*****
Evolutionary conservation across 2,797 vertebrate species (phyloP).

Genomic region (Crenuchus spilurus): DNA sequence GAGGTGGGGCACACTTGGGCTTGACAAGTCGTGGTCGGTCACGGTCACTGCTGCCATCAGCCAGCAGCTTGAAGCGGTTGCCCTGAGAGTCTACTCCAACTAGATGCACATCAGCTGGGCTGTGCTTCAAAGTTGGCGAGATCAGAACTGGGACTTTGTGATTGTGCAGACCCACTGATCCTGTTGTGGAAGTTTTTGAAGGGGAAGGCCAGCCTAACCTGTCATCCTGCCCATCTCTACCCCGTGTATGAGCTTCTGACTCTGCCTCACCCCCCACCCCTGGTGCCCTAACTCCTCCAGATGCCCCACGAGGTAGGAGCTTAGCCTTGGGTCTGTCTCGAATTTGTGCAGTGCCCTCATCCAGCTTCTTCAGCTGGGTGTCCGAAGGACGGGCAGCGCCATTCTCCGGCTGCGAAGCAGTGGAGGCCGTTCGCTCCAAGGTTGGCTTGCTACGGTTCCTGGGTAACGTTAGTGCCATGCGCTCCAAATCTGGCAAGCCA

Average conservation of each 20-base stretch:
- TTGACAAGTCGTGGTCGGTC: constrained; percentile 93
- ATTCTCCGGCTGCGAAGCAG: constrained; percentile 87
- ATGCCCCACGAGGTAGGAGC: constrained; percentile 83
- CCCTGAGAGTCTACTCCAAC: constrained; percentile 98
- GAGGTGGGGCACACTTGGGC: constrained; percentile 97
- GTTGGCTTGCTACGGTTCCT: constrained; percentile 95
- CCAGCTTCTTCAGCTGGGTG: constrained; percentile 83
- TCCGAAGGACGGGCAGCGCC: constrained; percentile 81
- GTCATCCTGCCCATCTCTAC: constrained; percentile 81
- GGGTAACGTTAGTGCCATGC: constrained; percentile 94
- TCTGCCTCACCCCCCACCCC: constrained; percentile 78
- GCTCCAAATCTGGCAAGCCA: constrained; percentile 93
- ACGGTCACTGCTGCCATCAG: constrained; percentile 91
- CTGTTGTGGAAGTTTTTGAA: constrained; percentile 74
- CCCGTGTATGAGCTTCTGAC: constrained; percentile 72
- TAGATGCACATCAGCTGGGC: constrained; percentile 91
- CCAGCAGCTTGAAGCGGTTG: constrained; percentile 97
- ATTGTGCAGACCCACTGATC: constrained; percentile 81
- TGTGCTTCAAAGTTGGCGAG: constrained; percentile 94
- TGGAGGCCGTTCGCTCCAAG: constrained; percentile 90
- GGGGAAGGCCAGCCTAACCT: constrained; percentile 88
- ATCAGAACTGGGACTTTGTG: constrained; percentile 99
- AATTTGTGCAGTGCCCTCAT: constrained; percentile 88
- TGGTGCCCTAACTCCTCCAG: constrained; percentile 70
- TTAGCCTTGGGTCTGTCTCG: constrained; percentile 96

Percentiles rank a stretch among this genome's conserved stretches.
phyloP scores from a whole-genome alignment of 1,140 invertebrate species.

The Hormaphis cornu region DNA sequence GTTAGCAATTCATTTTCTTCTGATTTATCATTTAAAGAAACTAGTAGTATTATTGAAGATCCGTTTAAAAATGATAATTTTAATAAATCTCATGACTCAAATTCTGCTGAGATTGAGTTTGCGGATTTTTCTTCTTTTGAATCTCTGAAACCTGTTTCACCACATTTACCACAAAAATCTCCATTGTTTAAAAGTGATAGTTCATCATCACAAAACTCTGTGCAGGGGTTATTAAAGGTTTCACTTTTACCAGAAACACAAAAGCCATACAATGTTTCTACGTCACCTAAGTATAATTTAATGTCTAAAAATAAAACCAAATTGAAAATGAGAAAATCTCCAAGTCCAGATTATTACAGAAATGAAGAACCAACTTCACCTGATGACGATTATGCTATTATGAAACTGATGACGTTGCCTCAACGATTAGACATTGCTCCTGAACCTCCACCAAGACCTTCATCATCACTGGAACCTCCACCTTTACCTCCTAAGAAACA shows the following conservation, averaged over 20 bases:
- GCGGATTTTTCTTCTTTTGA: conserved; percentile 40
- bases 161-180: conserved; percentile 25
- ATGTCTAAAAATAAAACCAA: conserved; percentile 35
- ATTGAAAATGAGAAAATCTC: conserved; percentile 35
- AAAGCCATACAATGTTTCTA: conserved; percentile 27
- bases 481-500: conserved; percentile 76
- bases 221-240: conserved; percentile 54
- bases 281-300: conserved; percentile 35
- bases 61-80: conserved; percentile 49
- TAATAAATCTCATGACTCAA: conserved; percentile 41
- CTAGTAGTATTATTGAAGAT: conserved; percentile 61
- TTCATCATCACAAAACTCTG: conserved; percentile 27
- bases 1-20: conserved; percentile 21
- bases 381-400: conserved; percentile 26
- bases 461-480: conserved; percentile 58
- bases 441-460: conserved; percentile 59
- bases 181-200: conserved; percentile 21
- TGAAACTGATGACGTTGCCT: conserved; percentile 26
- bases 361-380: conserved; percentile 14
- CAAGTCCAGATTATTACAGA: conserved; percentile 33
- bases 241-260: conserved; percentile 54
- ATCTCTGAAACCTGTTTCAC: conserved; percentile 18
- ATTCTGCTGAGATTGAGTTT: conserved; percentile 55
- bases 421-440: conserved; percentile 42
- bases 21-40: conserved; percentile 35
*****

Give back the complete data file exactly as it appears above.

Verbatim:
Evolutionary conservation across 2,797 vertebrate species (phyloP).

Genomic region (Crenuchus spilurus): DNA sequence GAGGTGGGGCACACTTGGGCTTGACAAGTCGTGGTCGGTCACGGTCACTGCTGCCATCAGCCAGCAGCTTGAAGCGGTTGCCCTGAGAGTCTACTCCAACTAGATGCACATCAGCTGGGCTGTGCTTCAAAGTTGGCGAGATCAGAACTGGGACTTTGTGATTGTGCAGACCCACTGATCCTGTTGTGGAAGTTTTTGAAGGGGAAGGCCAGCCTAACCTGTCATCCTGCCCATCTCTACCCCGTGTATGAGCTTCTGACTCTGCCTCACCCCCCACCCCTGGTGCCCTAACTCCTCCAGATGCCCCACGAGGTAGGAGCTTAGCCTTGGGTCTGTCTCGAATTTGTGCAGTGCCCTCATCCAGCTTCTTCAGCTGGGTGTCCGAAGGACGGGCAGCGCCATTCTCCGGCTGCGAAGCAGTGGAGGCCGTTCGCTCCAAGGTTGGCTTGCTACGGTTCCTGGGTAACGTTAGTGCCATGCGCTCCAAATCTGGCAAGCCA

Average conservation of each 20-base stretch:
- TTGACAAGTCGTGGTCGGTC: constrained; percentile 93
- ATTCTCCGGCTGCGAAGCAG: constrained; percentile 87
- ATGCCCCACGAGGTAGGAGC: constrained; percentile 83
- CCCTGAGAGTCTACTCCAAC: constrained; percentile 98
- GAGGTGGGGCACACTTGGGC: constrained; percentile 97
- GTTGGCTTGCTACGGTTCCT: constrained; percentile 95
- CCAGCTTCTTCAGCTGGGTG: constrained; percentile 83
- TCCGAAGGACGGGCAGCGCC: constrained; percentile 81
- GTCATCCTGCCCATCTCTAC: constrained; percentile 81
- GGGTAACGTTAGTGCCATGC: constrained; percentile 94
- TCTGCCTCACCCCCCACCCC: constrained; percentile 78
- GCTCCAAATCTGGCAAGCCA: constrained; percentile 93
- ACGGTCACTGCTGCCATCAG: constrained; percentile 91
- CTGTTGTGGAAGTTTTTGAA: constrained; percentile 74
- CCCGTGTATGAGCTTCTGAC: constrained; percentile 72
- TAGATGCACATCAGCTGGGC: constrained; percentile 91
- CCAGCAGCTTGAAGCGGTTG: constrained; percentile 97
- ATTGTGCAGACCCACTGATC: constrained; percentile 81
- TGTGCTTCAAAGTTGGCGAG: constrained; percentile 94
- TGGAGGCCGTTCGCTCCAAG: constrained; percentile 90
- GGGGAAGGCCAGCCTAACCT: constrained; percentile 88
- ATCAGAACTGGGACTTTGTG: constrained; percentile 99
- AATTTGTGCAGTGCCCTCAT: constrained; percentile 88
- TGGTGCCCTAACTCCTCCAG: constrained; percentile 70
- TTAGCCTTGGGTCTGTCTCG: constrained; percentile 96

Percentiles rank a stretch among this genome's conserved stretches.
phyloP scores from a whole-genome alignment of 1,140 invertebrate species.

The Hormaphis cornu region DNA sequence GTTAGCAATTCATTTTCTTCTGATTTATCATTTAAAGAAACTAGTAGTATTATTGAAGATCCGTTTAAAAATGATAATTTTAATAAATCTCATGACTCAAATTCTGCTGAGATTGAGTTTGCGGATTTTTCTTCTTTTGAATCTCTGAAACCTGTTTCACCACATTTACCACAAAAATCTCCATTGTTTAAAAGTGATAGTTCATCATCACAAAACTCTGTGCAGGGGTTATTAAAGGTTTCACTTTTACCAGAAACACAAAAGCCATACAATGTTTCTACGTCACCTAAGTATAATTTAATGTCTAAAAATAAAACCAAATTGAAAATGAGAAAATCTCCAAGTCCAGATTATTACAGAAATGAAGAACCAACTTCACCTGATGACGATTATGCTATTATGAAACTGATGACGTTGCCTCAACGATTAGACATTGCTCCTGAACCTCCACCAAGACCTTCATCATCACTGGAACCTCCACCTTTACCTCCTAAGAAACA shows the following conservation, averaged over 20 bases:
- GCGGATTTTTCTTCTTTTGA: conserved; percentile 40
- bases 161-180: conserved; percentile 25
- ATGTCTAAAAATAAAACCAA: conserved; percentile 35
- ATTGAAAATGAGAAAATCTC: conserved; percentile 35
- AAAGCCATACAATGTTTCTA: conserved; percentile 27
- bases 481-500: conserved; percentile 76
- bases 221-240: conserved; percentile 54
- bases 281-300: conserved; percentile 35
- bases 61-80: conserved; percentile 49
- TAATAAATCTCATGACTCAA: conserved; percentile 41
- CTAGTAGTATTATTGAAGAT: conserved; percentile 61
- TTCATCATCACAAAACTCTG: conserved; percentile 27
- bases 1-20: conserved; percentile 21
- bases 381-400: conserved; percentile 26
- bases 461-480: conserved; percentile 58
- bases 441-460: conserved; percentile 59
- bases 181-200: conserved; percentile 21
- TGAAACTGATGACGTTGCCT: conserved; percentile 26
- bases 361-380: conserved; percentile 14
- CAAGTCCAGATTATTACAGA: conserved; percentile 33
- bases 241-260: conserved; percentile 54
- ATCTCTGAAACCTGTTTCAC: conserved; percentile 18
- ATTCTGCTGAGATTGAGTTT: conserved; percentile 55
- bases 421-440: conserved; percentile 42
- bases 21-40: conserved; percentile 35